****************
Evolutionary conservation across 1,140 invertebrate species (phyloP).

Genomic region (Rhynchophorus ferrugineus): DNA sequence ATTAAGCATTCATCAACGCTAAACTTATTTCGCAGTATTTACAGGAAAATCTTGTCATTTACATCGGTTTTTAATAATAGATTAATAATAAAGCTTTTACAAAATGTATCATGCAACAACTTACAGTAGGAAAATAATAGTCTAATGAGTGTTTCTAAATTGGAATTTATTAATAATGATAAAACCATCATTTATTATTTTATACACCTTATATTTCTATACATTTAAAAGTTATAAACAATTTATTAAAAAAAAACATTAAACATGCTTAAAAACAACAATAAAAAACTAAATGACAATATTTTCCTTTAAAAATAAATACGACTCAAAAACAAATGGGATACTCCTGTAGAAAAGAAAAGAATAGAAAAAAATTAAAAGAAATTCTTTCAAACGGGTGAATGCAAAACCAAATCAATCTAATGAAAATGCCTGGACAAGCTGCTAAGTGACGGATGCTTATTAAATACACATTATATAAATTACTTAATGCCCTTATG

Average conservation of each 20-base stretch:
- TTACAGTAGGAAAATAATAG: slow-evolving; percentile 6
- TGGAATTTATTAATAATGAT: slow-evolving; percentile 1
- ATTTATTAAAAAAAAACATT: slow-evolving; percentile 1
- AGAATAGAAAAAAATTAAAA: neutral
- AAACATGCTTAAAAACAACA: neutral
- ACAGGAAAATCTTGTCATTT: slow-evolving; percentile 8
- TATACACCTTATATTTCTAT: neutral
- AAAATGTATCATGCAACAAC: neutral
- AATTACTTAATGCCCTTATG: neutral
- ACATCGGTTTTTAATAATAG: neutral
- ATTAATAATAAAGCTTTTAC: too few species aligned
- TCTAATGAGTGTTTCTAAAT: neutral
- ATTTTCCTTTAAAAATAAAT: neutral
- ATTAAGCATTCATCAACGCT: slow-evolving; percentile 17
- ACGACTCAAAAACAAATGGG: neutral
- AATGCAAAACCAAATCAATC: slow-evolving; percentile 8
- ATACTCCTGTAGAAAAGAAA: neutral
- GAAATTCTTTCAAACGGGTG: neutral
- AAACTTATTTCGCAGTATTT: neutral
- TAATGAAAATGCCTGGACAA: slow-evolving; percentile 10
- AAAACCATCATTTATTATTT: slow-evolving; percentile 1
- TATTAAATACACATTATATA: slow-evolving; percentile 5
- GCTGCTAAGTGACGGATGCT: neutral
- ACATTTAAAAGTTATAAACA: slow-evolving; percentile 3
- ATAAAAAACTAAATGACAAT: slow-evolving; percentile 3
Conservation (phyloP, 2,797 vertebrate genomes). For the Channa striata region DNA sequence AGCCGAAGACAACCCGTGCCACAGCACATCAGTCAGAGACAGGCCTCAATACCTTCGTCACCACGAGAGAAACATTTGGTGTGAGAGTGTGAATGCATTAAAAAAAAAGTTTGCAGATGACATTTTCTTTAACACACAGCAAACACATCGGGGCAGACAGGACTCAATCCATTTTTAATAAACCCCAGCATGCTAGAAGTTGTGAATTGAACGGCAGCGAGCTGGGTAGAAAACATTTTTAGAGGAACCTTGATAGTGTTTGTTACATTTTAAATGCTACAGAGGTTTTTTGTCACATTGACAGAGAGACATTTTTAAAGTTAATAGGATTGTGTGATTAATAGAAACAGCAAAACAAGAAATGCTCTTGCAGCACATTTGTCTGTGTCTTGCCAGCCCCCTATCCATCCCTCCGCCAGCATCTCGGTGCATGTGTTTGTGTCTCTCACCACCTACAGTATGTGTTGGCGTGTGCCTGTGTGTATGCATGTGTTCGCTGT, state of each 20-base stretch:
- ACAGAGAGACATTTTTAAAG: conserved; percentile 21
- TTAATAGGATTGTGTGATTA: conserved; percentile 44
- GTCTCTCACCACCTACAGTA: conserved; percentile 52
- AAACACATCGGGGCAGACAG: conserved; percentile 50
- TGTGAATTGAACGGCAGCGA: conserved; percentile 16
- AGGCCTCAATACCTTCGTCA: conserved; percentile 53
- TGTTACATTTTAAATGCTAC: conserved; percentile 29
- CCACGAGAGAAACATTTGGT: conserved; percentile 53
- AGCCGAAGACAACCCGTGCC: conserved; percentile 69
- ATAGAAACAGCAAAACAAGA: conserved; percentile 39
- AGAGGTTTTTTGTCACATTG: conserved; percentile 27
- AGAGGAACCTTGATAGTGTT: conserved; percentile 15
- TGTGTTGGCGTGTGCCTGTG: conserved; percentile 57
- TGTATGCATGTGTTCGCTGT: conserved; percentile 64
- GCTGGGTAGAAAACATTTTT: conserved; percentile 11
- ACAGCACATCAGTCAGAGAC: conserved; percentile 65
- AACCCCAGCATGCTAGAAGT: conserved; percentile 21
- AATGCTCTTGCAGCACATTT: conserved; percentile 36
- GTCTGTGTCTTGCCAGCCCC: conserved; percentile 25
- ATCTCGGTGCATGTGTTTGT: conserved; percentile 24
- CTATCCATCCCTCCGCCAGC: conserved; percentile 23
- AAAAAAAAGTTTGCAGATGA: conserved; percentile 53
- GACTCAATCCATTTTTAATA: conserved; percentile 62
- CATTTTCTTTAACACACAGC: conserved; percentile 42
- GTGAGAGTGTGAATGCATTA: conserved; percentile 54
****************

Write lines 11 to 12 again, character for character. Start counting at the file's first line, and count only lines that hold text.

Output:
- AAAATGTATCATGCAACAAC: neutral
- AATTACTTAATGCCCTTATG: neutral